I don’t know why it frustrates me, but apparently I am not the only one that feels this way. Fortunately, I only heard one entrepreneur (out of 12) claim their projections were conservative. And, upon hearing this, I saw another investor look at his buddy and smile.

    Why shouldn’t you use the word “conservative” when talking about your projections?

    First, when coming up with projections, especially if you are a start-up, it is extremely hard to predict what you could actually do. But you should do whatever you can to support your projections. So don’t try to say you just need to get 1% of a gigantic market in order to experience huge success. Talk about what aspect of that market you expect to penetrate. But since it is so hard to predict, you probably don’t know what is conservative and what isn’t.

    Second, why would an entrepreneur that is trying to “sell” the concept of his business and raise money quote conservative numbers? It is unlikely you would, so don’t try to make the projections look bigger than what you actually believe.

    Finally, even if your numbers are conservative, don’t use the word “conservative”. Don’t qualify your projections at all or maybe use a different word like “realistic” if you actually believe those projections are within reach.

    Investment Checklist

    Posted in Funding/Investing by angel on the January 4th, 2008

    Will Price put together an investment checklist that he goes threw when considering an investment in a company. A great checklist for angel’s and VC’s.

    Tom Perkins on Venture Voice

    Posted in Funding/Investing by angel on the December 28th, 2007

    This week Venture Voice has a great interview with Tom Perkins of Kleiner Perkins.

    Most investors generally talk about how they prefer to invest in people over the ideas. Some claim that there are plenty of ideas out there and it is unlikely you will come across a totally unique idea. Execution is generally considered the hard part. And that is why I was surprised to hear Tom say he invests in ideas, not people. He supports his claim because, first of all, people with good ideas are generally good people. He says he is also able to build a good team to help support the company. It is hard to argue with a person with so much success in investing in companies.

    He goes on to talk about building a team. He says you don’t need a good team right away. A main reason is because if you are seeking to build the best team that you can, it is unlikely the best people won’t come on right away when company is in its highest risk state. So you need to prove the company has potential and when there is less risk and a proven potential, it is easier to get successful and experienced people to lead the team.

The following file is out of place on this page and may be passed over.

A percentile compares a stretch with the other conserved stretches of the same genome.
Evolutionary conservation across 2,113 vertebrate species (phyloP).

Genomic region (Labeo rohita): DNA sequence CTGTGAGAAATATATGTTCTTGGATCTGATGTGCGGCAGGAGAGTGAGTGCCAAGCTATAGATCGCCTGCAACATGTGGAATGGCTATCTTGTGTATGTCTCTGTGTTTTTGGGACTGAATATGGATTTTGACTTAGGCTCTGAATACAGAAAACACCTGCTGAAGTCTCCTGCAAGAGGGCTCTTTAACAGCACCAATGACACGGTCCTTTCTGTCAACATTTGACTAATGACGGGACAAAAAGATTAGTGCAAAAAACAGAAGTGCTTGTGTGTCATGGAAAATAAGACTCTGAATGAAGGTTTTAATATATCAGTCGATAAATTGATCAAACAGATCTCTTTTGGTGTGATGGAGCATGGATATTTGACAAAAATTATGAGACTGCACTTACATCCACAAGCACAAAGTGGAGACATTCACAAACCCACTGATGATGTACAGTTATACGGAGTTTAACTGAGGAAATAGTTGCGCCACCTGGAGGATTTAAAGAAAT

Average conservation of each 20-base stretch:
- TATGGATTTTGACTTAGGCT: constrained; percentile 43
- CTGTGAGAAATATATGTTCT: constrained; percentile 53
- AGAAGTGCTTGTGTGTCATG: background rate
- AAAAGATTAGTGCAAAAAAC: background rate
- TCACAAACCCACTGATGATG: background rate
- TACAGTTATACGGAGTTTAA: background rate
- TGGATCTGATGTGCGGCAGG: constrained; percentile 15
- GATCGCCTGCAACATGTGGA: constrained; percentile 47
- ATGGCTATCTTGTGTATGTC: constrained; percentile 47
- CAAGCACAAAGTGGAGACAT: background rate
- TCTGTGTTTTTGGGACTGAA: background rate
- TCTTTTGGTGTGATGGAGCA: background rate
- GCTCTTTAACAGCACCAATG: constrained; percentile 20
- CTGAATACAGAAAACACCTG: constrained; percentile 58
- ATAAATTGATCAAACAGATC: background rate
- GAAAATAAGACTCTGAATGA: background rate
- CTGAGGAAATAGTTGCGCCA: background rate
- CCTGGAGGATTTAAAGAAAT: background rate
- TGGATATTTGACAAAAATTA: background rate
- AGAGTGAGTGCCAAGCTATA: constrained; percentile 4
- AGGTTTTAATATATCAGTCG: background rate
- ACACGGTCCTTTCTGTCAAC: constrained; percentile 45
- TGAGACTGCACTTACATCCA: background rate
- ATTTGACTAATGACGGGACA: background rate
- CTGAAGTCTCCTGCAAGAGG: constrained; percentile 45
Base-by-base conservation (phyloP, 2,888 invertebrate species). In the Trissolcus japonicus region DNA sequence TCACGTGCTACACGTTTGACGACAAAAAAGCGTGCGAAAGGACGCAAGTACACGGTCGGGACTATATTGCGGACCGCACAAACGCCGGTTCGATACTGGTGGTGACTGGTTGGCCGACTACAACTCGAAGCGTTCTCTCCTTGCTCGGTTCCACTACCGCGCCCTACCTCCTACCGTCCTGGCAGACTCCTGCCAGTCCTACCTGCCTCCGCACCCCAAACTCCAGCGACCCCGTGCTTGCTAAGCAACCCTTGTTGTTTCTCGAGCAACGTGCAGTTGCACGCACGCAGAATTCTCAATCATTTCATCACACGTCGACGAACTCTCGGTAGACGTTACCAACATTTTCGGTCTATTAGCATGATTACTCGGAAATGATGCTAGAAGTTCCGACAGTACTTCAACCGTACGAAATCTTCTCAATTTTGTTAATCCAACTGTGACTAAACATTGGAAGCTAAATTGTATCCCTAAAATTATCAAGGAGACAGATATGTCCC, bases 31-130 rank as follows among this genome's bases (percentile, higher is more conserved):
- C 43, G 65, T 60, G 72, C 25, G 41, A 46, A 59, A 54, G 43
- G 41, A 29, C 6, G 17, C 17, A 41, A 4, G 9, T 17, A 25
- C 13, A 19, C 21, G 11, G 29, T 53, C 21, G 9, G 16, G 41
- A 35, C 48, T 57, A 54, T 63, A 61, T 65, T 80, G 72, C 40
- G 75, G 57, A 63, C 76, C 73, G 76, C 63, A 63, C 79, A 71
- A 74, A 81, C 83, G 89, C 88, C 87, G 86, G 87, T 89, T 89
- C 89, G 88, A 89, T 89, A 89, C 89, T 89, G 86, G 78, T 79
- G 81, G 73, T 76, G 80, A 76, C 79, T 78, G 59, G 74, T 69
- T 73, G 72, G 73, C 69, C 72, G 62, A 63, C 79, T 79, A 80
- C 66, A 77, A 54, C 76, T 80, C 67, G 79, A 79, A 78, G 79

That point does support the idea that the team is very important, but it seems Tom and his team have enough experience building companies that they can provide the assistance necessary to get the company to the point of being able to prove the potential.

    The host of Venture Voice, Greg, asked Tom about their “ICU” for failing companies. Tom said they put failing companies in an ICU where the companies will either fail and they shut everything off completely or they make it out. The idea of “killing” the company completely even if there is some potential left is interesting. It reminds me of one of the central ideas behind Seth Godin’s “The Dip”. You don’t want to dedicate resources to things without a great deal of potential. You have limited resources and need to make sure you are focusing them on things with the most potential.

    Hopefully you get a chance to check this podcast, I highly recommend Venture Voice and only wish it was done on a more frequent basis.

    The Equity Equation

    Posted in Funding/Investing by angel on the July 20th, 2007

    Paul Graham has an interesting post that discusses his idea on how you can determine how much equity should be given to an investor or employee. This is often a tough thing to determine for entrepreneurs, but Paul tries to simplify it. His Equity Equation can be easily explained:

    If an investor wants to buy half your company, how much does that investment have to improve your average outcome for you to break even? Obviously it has to double: if you trade half your company for something that more than doubles the company’s average outcome, you’re net ahead. You have half as big a share of something worth more than twice as much.

    The equation is: 1/(1 – n)

    In the general case, if n is the fraction of the company you’re giving up, the deal is a good one if it makes the company worth more than 1/(1 – n).

    Venture Hacks followed this up with his thoughts on the post.

    He makes a few good points, but these two are great to keep in mind and explain why you can’t just use the Equity Equation to determine how much equity you should give an investor or employee.

    You have to pay market rates regardless of the equity equation.

    This is true. If it is absolutely necessary to get something such as an employee or money, you will have to pay market value for them, even if it is not in line with what you can justify with the equity equation. If you can’t justify it, you shouldn’t do it, but sometimes you don’t have a choice. The other option is that you may be able to get money or employees for something well below the cost of what you could justify with the equation.

    Consider the opportunity cost of spending shares on employees and investors.

    Just because you can get an investment at terms that will make it beneficial for you, doesn’t mean it is the best use of those limited resources. For example, you give up 30% of the company for something that will double your company. What if you could double your business by only giving up 20%? Just because an option is good for you, it doesn’t mean it is the best.

    Debt or Equity

    Posted in Entrepreneur Advice,Funding/Investing by angel on the May 1st, 2007

    VentureHacks has a good post discussing ideas to consider when you are determining whether you should raise debt or equity for your company.